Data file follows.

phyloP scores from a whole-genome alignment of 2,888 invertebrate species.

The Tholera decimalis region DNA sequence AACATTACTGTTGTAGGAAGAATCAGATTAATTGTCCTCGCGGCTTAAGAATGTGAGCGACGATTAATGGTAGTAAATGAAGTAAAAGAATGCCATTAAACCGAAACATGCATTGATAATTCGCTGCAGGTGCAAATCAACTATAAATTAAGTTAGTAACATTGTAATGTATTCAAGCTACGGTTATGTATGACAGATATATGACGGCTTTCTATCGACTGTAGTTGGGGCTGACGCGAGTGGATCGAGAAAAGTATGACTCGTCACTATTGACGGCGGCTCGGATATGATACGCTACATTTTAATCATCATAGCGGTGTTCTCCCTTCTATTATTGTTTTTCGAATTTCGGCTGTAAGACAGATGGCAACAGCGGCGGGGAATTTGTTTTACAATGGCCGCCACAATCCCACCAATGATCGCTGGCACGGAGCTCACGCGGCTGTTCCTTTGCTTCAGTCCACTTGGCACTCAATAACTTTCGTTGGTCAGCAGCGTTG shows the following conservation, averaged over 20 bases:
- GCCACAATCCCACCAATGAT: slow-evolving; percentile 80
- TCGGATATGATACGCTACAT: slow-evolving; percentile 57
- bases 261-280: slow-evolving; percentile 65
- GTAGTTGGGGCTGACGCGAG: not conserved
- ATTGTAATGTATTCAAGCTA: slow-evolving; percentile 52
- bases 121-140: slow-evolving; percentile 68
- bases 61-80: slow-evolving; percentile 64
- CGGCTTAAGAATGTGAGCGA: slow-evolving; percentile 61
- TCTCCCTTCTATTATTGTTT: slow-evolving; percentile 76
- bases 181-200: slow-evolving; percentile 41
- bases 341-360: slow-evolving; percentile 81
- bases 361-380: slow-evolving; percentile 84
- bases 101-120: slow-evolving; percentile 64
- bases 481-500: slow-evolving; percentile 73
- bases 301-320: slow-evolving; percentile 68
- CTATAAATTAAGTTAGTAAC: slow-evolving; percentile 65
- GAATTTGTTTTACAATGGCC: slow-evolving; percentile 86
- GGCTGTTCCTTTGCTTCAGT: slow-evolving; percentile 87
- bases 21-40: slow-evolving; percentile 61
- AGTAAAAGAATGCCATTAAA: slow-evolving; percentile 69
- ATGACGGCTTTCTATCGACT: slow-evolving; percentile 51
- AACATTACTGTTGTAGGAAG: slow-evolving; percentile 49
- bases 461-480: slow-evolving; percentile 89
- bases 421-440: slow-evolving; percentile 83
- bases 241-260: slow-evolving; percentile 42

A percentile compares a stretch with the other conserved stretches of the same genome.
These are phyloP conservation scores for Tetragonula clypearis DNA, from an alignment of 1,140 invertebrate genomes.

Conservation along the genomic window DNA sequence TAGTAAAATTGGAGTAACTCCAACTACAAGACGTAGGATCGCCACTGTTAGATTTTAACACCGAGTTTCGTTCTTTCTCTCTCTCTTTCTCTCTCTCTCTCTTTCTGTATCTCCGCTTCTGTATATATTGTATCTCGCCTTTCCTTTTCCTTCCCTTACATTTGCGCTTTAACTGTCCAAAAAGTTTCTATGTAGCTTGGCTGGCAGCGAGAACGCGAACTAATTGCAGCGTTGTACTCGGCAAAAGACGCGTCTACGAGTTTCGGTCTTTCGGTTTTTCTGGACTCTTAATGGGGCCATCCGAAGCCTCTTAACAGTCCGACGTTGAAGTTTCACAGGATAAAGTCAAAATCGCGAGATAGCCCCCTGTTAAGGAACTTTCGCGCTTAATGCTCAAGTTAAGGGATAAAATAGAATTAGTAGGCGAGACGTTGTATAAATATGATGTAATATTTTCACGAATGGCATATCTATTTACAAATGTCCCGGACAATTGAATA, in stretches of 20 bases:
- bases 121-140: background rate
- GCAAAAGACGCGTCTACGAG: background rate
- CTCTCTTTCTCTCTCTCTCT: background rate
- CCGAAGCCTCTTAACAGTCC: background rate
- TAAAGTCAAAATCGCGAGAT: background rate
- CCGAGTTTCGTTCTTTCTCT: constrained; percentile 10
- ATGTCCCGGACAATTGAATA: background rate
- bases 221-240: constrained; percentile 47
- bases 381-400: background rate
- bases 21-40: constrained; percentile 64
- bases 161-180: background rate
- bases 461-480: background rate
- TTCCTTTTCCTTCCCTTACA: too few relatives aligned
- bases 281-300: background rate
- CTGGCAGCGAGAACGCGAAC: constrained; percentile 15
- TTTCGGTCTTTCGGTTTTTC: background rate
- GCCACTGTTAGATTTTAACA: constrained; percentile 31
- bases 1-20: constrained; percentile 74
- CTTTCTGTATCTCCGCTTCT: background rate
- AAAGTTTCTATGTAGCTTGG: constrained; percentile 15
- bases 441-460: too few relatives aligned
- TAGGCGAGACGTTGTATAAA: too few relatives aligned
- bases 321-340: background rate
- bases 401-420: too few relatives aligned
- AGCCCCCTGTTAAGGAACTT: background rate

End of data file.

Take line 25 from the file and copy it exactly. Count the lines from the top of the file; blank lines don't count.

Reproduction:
- bases 461-480: slow-evolving; percentile 89